The Origins of Wonder
While independently conceived and popularized by Kenton Knepper in his marketed Card-in-Wallet effect, “Kollosal Killer”, this strategy was first conceived of by Spain's Mago Anton in 1980. However, their applications of the idea are somewhat different in intent. In “Kollosal Killer” the “off by one” ploy is used as an out that may or may not be required to conclude the effect. In Anton's application, the “off by one” ploy is always trotted out to create an amusing twist that brings the effect to an unexpected successful finish. Anton included his trick using the ploy in a 1981 lecture at the national convention in Santander. He called it “El juego de la balanza” (The Scale Trick). The effect was this: The performer shows a blank card on which he draws a scale, the scale's tongue displaying “0”. This card is then signed, placed face down on the floor, and then the spectator stands on it. The performer looks at his assisting spectator and tells him that he is going to make an “adjustment”, by writing a prediction on a slip of paper, which is placed aside. The spectator is informed that he needs a dime to activate the scale. The performer pockets this coin, explaining that if the scale is right, he keeps the money; if it is wrong, he'll give the spectator back twice the amount. The card is turned over and it now reads “70 kilos”, but the spectator says he weighs only 65 kilos. The performer apologizes, gives back twice the money, but then has the spectator look at the prediction, which reads. “We are sorry to inform you that the scale is off by 5 kilos!”
Anton eventually released a marketed version of this trick at the 2000 FISM convention in Lisbon. The ad copy (translation by Roberto Giobbi) reads:
Mago Anton, in his untiring search for new effects and original presentation ideas, has transposed those feared “few extra pounds” into an amusing and surprising magic effect.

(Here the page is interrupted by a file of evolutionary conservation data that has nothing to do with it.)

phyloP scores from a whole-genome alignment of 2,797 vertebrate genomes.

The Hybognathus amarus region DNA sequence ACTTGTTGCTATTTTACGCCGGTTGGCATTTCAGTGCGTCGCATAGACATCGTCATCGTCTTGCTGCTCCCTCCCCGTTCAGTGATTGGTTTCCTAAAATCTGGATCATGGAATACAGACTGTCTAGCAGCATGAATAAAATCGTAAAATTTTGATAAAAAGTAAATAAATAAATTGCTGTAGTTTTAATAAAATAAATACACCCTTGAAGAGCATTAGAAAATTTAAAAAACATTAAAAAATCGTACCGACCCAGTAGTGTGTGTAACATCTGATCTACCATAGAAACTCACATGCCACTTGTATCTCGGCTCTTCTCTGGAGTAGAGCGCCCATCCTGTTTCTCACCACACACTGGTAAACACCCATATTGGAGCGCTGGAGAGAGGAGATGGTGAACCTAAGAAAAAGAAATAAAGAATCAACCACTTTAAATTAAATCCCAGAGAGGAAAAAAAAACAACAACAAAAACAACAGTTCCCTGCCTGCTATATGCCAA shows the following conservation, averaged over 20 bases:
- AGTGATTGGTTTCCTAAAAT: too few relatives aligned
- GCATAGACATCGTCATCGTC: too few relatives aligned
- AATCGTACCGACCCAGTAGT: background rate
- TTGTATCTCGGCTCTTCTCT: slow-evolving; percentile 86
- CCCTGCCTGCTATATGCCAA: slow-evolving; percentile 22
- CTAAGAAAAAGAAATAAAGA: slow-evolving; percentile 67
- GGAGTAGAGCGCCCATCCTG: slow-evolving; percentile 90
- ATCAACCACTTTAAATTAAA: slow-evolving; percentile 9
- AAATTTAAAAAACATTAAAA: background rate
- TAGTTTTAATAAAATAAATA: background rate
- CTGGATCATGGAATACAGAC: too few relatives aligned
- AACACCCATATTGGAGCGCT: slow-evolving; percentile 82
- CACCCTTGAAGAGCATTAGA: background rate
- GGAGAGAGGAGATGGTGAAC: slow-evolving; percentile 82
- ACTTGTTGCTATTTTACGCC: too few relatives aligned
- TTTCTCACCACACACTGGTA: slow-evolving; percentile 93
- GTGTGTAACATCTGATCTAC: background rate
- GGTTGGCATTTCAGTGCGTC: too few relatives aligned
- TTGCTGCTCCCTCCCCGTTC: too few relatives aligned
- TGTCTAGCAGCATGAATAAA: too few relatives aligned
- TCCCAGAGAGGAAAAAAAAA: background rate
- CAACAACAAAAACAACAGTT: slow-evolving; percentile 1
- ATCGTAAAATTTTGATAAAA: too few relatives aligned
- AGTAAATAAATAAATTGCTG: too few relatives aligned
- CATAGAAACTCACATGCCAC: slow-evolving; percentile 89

Effect: You give out a blackboard for examination, write a secret message on it and put it in an envelope, which is given to a spectator to hold.
Then you draw a set of scales that reads 0 kg on a flip pad. You invite a spectator up onto stage and get him to sign the picture (for obvious reasons women are generally more worried about those few extra pounds than men, so make use of this fact!). Stand the spectator on the drawing of the scales and tell him that he must tell the truth: for the first time everyone will know the truth and the whole truth about his weight!
The spectator gets off the scales and everyone sees that it reads 70 kg. With a great smile and sigh of relief the spectator announces that you have made a mistake. Surprised you ask what is (according to him) his real weight. Let us suppose that he says 62 kg. Draw everyone's attention to the envelope that the spectator has had all the time. Remove the blackboard and read out loud the message, “The scale is off by 8 kg.”
You do not need to be a genius of mathematics to work out that 70 minus 8 equals 62, exactly the weight the spectator claims to be! You reap you applause and the spectator goes back to his seat happy that he still keeps his greatest secret.